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Enright stands by 1973 remarks about young teams


Last updated 9/29/2006 at Noon

Current Fallbrook resident Dick Enright was the head football coach of the University of Oregon in 1972 and 1973, and he considers some comments he made in 1973 still to be true as Fallbrook High School faces a similar situation 33 years later.

A group of Southern California newspaper reporters known as the Skywriters visited each of the Pacific Eight Conference schools and interviewed coaches. Enright spoke to the Skywriters on September 3, 1973.

“We just want to make sure we don’t beat ourselves, and to play like that we’ll have to mature in a hurry. But I’d rather put in that good foundation and maybe lose a couple of games than win without building any kind of base,” Enright told the Skywriters. “I think if you’ll do that, you’ll win anyway; we’ll win sooner or later, and it might as well be sooner.”

Oregon had a 4-7 record in 1972, but the Ducks had won three of their final five games. They had allowed only five points in their final two games of 1972, and they held national champion USC scoreless for three quarters.

Oregon’s 1972 players included senior quarterback Dan Fouts, who in 1973 was beginning a 15-year professional career with the San Diego Chargers. Oregon’s 1973 listed starters at the beginning of the season included only seven seniors and seven juniors. Enright told the Skywriters that he expected six freshmen to make the 1973 traveling squad.

“Having to play young guys when other teams don’t may hurt us for a while,” Enright said to the Skywriters, “but it will help us in the long run. In two years our good young players will be two years ahead of those that didn’t play, and that’s how we hope to ultimately catch up with teams like USC.”

Current Fallbrook High School head football coach Patrick Schmidt knows that it was UCLA and not Oregon who ended USC’s string of PAC-8 championships; Schmidt played on the 1975 Bruins who won that year’s PAC-8 title. Oregon would have a 2-9 record in 1973, and Enright would be dismissed in January 1974. Oregon also finished 2-9 in 1974.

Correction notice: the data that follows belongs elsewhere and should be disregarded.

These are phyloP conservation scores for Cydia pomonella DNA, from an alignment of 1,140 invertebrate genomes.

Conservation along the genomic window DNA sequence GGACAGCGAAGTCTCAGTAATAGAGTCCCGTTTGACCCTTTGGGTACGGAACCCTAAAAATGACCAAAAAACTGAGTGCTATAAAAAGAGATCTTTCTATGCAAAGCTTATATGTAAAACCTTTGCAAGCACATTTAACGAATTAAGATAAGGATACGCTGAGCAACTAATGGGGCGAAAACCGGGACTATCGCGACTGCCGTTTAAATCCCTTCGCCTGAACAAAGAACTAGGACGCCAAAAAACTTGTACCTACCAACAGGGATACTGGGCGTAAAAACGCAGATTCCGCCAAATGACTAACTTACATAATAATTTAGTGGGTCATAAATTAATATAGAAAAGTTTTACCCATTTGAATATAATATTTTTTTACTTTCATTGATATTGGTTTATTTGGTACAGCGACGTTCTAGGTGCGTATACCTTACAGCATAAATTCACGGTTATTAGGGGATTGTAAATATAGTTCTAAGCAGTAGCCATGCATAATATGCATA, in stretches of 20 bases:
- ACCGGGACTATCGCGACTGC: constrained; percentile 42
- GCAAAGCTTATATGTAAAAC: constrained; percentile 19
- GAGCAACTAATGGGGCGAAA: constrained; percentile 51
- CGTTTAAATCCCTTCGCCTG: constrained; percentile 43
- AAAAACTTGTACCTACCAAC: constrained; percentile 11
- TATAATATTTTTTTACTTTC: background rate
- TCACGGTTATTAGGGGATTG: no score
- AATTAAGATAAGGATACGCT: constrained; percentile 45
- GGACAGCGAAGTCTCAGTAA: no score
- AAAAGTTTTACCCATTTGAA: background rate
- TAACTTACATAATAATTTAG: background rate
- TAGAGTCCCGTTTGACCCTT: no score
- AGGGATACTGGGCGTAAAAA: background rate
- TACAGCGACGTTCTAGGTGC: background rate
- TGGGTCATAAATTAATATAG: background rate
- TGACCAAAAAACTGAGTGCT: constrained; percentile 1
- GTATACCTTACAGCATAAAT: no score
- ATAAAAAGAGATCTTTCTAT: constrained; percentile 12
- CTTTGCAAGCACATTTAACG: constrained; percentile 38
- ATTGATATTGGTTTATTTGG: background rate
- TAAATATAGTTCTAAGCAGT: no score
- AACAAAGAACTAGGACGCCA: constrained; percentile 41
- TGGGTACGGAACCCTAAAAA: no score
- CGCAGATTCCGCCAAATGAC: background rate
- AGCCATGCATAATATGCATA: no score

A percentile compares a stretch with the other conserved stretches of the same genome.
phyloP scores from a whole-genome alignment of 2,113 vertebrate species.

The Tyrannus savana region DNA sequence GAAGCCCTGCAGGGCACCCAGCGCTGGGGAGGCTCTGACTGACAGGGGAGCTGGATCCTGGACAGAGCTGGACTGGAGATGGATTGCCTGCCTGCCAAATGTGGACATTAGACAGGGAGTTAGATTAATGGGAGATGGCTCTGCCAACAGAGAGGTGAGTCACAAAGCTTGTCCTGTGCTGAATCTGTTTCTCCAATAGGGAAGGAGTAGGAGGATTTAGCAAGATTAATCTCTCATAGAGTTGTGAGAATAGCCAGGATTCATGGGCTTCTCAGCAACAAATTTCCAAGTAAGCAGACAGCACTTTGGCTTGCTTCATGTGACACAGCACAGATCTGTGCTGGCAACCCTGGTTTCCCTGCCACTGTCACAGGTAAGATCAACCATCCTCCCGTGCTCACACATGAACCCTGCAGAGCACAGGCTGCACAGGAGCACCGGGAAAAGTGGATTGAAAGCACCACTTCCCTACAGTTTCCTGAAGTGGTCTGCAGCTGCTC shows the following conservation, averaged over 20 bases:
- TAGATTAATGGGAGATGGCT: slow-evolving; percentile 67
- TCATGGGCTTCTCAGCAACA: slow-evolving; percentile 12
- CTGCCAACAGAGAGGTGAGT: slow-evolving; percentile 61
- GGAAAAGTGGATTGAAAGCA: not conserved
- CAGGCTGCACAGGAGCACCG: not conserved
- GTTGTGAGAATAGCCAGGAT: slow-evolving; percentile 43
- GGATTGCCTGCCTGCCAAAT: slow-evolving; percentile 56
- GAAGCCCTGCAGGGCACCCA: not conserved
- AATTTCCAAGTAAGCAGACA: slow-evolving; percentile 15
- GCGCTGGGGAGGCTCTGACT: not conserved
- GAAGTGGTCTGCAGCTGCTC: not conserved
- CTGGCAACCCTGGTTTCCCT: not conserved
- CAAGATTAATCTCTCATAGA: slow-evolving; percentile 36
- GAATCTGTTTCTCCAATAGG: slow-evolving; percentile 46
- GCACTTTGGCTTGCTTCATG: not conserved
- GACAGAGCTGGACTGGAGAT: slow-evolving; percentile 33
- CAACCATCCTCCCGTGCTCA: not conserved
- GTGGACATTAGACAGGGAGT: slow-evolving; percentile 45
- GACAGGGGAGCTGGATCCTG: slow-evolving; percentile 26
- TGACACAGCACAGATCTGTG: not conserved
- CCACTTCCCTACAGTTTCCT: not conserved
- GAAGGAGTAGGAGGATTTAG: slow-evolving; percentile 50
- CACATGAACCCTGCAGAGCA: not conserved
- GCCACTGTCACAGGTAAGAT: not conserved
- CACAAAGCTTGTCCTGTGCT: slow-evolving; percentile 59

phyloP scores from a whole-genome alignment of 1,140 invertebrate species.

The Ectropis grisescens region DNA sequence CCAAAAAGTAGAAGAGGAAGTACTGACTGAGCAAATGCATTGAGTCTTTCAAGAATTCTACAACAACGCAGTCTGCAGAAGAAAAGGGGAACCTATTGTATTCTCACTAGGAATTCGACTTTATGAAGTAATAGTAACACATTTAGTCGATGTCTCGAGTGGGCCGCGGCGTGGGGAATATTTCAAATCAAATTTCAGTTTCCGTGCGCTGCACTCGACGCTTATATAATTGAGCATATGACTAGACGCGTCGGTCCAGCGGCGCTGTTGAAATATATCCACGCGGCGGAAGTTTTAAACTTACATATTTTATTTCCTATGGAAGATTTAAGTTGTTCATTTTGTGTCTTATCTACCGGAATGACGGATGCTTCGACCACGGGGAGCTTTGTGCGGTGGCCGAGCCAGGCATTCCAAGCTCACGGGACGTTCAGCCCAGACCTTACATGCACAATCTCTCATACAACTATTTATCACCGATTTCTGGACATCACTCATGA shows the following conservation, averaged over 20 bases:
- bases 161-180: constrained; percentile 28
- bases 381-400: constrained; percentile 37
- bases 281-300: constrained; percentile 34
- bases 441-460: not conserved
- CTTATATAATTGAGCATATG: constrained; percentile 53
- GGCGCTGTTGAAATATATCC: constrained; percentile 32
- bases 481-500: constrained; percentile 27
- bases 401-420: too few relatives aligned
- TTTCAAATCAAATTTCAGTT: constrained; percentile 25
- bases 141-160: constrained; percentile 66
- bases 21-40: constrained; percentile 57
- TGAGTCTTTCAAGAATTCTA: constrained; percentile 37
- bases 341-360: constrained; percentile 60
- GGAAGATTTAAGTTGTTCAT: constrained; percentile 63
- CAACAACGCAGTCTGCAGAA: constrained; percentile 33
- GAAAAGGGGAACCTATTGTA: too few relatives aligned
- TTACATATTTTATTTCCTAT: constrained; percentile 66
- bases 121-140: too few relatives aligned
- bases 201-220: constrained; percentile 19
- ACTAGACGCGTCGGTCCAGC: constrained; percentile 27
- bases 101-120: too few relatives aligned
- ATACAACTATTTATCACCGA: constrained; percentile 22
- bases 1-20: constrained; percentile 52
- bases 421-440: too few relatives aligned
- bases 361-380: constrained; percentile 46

Enright stands by his statements in 2006. “That’s a statement that most coaches make to buy time, but it’s a true statement,” he said. “In the long run I’d rather go with experienced guys. Young guys will get you beat.”

That inexperience contributed to Oregon’s defeats in 1973. “We didn’t have leadership,” Enright reflected.

Inexperience also has other drawbacks. “You need to put the discipline in,” Enright explained. “You need time for them to believe in what you’re trying to accomplish.”

Oregon’s quarterbacks in 1973 were junior Norv Turner, who had thrown 15 passes for the Ducks in 1972, and junior college transfer Herb Singleton. “Not having Fouts was a big deal,” Enright noted.

Oregon’s problems during the 1973 season included an eligibility issue and injuries. Enright also had to remove three starters from the team from stealing furniture. “We were never the same,” Enright said. “It was a bad situation for them and for us.”

While Enright noted in 1973 that Turner’s ability to execute passes would be necessary for the Ducks’ success, he praised Turner’s mental abilities. “Turner has a great deal of knowledge of the game,” Enright mentioned to the Skywriters. “It’s just like having another coach on the field.”

Turner would eventually go into a coaching career, which began in 1975 as a graduate assistant with Oregon and which has included stints as head coach of the Washington Redskins and Oakland Raiders and two Super Bowl championships as the Dallas Cowboys’ offensive coordinator. “It proved out. He’s coaching,” Enright said of his 33-year-old comments.

It remains to be seen how Schmidt will react to his 2006 pre-season quotes 33 years in the future, but Enright has high hopes for Schmidt despite Fallbrook’s young roster. “His heart’s in the right place,” Enright remarked.

Enright himself coached at Gardena High School before joining Oregon as an assistant coach and at Capistrano Valley High School after a National Football League season as the offensive line coach of the San Francisco 49ers. Enright believes that a major key to Schmidt’s potential success will be the backing of the school’s administration. “Your principal to me was always the most important thing,” Enright said.

(The Skywriters quotes were obtained from a San Francisco Chronicle article written by Al Moss.)


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